DID THE EGGS IN THE F-35 BASKET BREAK?
Joint Strike Fighter Delayed from July 2015 to 2016
By Harold Hutchison
The F-35 Lightning II has suffered what some are characterizing as a “major delay” – and that delay will adversely affect the ability of the United States to fight wars. The delay is yet another for the plane, which was expected to take on a greater role after the halt of F-22 production at 187 airframes.
According to a report by the Washington Free Beacon, a Government Accountability Office report warns that “delivery of warfighting capabilities could be delayed by as much as 13 months” for the F-35 due to software problems. This comes after news emerged that stolen F-35 technology is reportedly being used on the Chinese Communists’ J-20 fighter.
To fix the problems, the GAO stated that the “Department of Defense (DOD) will have to increase funds steeply over the next 5 years and sustain an average of $12.6 billion per year through 2037; for several years, funding requirements will peak at around $15 billion.” The increased costs in an era where the Obama Administration has been pushing for defense cuts, including the retirement of the A-10 Thunderbolt.
During the Obama Administration’s successful effort to halt F-22 production, then-Secretary of Defense Robert Gates said in a 16 July, 2009 speech at the Economic Club of Chicago, “We also took into consideration the capabilities of the newest manned combat aircraft program, the stealth F-35 Joint Strike Fighter. The F-35 is 10 to 15 years newer than the F-22, carries a much larger suite of weapons, and is superior in a number of areas – most importantly, air-to-ground missions such as destroying sophisticated enemy air defenses. It is a versatile aircraft, less than half the total cost of the F-22, and can be produced in quantity with all the advantages produced by economies of scale – some 500 will be bought over the next five years, more than 2,400 over the life of the program. And we already have eight foreign development partners. It has had development problems to be sure, as has every advanced military aircraft ever fielded. But if properly supported, the F-35 will be the backbone of America’s tactical aviation fleet for decades to come if – and it is a big if – money is not drained away to spend on other aircraft that our military leadership considers of lower priority or excess to our needs.” As of December, 2013, only 100 F-35s had been produced, and the plane is still in flight testing, and has not deployed.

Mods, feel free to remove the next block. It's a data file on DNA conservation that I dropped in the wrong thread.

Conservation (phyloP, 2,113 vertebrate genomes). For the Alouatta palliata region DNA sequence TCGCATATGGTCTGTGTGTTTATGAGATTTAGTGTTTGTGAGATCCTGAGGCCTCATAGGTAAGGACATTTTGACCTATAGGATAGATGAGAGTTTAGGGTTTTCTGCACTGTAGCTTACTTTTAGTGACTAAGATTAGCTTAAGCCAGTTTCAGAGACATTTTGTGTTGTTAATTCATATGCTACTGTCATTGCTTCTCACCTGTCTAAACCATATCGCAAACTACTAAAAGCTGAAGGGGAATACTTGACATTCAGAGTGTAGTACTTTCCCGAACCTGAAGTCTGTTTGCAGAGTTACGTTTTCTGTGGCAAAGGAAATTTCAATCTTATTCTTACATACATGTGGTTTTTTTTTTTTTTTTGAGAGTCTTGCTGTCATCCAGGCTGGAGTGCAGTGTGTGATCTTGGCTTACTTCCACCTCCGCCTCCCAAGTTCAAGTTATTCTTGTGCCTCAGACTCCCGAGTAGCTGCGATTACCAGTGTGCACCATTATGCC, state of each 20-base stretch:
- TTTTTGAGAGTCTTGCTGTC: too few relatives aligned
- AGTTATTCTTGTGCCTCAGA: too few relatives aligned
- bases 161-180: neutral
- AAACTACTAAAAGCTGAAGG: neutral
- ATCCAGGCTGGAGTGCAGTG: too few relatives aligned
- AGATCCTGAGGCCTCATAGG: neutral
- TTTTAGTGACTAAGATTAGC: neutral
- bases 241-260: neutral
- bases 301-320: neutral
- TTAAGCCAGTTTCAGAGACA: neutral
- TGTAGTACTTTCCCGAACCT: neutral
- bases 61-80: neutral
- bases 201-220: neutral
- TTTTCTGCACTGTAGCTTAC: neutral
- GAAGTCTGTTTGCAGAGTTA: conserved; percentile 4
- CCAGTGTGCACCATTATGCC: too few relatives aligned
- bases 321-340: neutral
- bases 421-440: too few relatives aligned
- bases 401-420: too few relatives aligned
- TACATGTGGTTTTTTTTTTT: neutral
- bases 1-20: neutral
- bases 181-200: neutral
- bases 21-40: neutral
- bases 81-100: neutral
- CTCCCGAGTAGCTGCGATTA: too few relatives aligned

The GAO report noted that unit costs of the F-35 ranged from $124.8 million to $156.8 million, against a flyaway costs ranging from $116 million to $137 million per F-22 around the time the plane was slated for cancellation. It raises tough questions: Was cancelling the F-22 for the Air Force a bad idea? Have the eggs in the F-35 basket broken? Will these delays help the ChiComs and Russians catch up?
The answers mean a lot for not only American pilots, but the troops on the ground as well.
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